• Playground:  Sometimes we just want to play.  Sandboxes allow us to enable team members to innovate and play around without fear of impacting the live website.

It’s clear that the ability to sandbox (or branch/merge) your website code base can be pretty handy. In my mind there are several key questions:

  • Is the support for this use case a “must have” for my specific environment?  How often do I run in to the use cases above?
  • What granularity of sandboxing do I need?

Many popular Web content management systems do not natively support sandboxing. In a lot of cases the need for the branch merge capability is handled through the development and deployment process. In general I think it safe to say this feature is a rather strong “nice to have” unless you have an site with look and feel components which are literally being constantly updated and where the traditional development process would add too much time to the effort.

When you do need sandboxes the next question is granularity and how sandboxes are used. The AVM UI dictates sandboxes for each user. In my experience accumulated over many Alfresco WCM engagements; is that this was too fined grained for the needs of most engagements.  Most users want to work directly in context with other users.  They need basic locking on individual assets to keep work safe during their edits but they don’t require an entirely separate and parallel universe.  The ability to create a sandbox ad-hoc for a specific purpose maps more directly to the needs we see on the ground. In other words, a sandbox is too granular but a sandbox for a project to update the look and feel of the entire site where users could work together would more aptly address the kind of needs we see.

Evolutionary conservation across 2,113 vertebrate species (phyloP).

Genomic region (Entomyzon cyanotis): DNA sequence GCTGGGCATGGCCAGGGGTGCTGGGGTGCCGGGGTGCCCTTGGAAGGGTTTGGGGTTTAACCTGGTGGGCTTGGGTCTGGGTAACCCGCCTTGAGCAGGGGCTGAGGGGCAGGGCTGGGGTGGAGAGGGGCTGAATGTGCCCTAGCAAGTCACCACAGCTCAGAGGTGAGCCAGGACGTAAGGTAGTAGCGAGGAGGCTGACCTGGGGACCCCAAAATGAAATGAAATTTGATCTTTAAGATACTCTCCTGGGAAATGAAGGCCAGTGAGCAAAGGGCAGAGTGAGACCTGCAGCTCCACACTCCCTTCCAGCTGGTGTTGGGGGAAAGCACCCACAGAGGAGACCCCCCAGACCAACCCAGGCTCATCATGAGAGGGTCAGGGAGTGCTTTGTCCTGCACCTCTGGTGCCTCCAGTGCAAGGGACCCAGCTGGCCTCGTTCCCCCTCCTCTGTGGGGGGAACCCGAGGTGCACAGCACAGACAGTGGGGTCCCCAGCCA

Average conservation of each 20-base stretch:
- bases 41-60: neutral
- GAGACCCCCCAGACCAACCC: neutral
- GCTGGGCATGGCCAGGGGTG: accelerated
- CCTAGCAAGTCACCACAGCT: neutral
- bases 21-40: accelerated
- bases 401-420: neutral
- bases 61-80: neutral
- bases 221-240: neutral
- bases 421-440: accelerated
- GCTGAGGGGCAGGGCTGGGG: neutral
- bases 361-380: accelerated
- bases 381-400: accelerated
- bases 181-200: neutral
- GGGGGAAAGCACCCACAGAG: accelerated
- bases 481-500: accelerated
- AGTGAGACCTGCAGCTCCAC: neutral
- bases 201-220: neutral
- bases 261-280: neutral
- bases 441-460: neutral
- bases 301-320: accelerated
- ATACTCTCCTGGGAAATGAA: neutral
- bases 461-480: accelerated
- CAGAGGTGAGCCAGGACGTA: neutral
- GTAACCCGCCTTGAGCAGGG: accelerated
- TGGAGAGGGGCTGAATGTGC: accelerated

Crafter Rivet starts with the first finding, that sandboxing is not a “must have” feature and that in-fact when it is applied it should be done so to facilitate specific projects and specific ad-hoc needs. If you look at the way we have structured our content in the core repository you will see we have left room to support one or more draft copies of the site.  In v2.0 we do not support layering in the default configuration; however, Crafter Engine, our content delivery and preview tier, is able to sit over top of multiple hierarchical stores and present them as one store much in the same way the AVM did.

Use Case: History and Reversion in a Web CMS Context
As a user, when I want to preview a version of a specific asset, let’s say a page,  I want to see the page as it was on that day. That means I want to see exactly the same components and assets (images, CSS, js etc) as they were on that given day.  This is a real challenge in the core repository because there is no native support linking assets together under a common version; each asset is individually versioned and the links between objects (associations) do not capture version.

Now to be honest, I have simplified the problem a bit to make a point.  I said that pages, for example, are compound assets and that you are always interested in seeing their dependencies at a given point in time.  This is often the case when we’re talking about images and components that are specific to the page but it’s not really the case when we’re talking about shared assets like templates, CSS, JavaScript, and shared components and shared collateral.  Think for a moment about why users want to look at and ultimately revert to previous versions of content.  They are doing so either: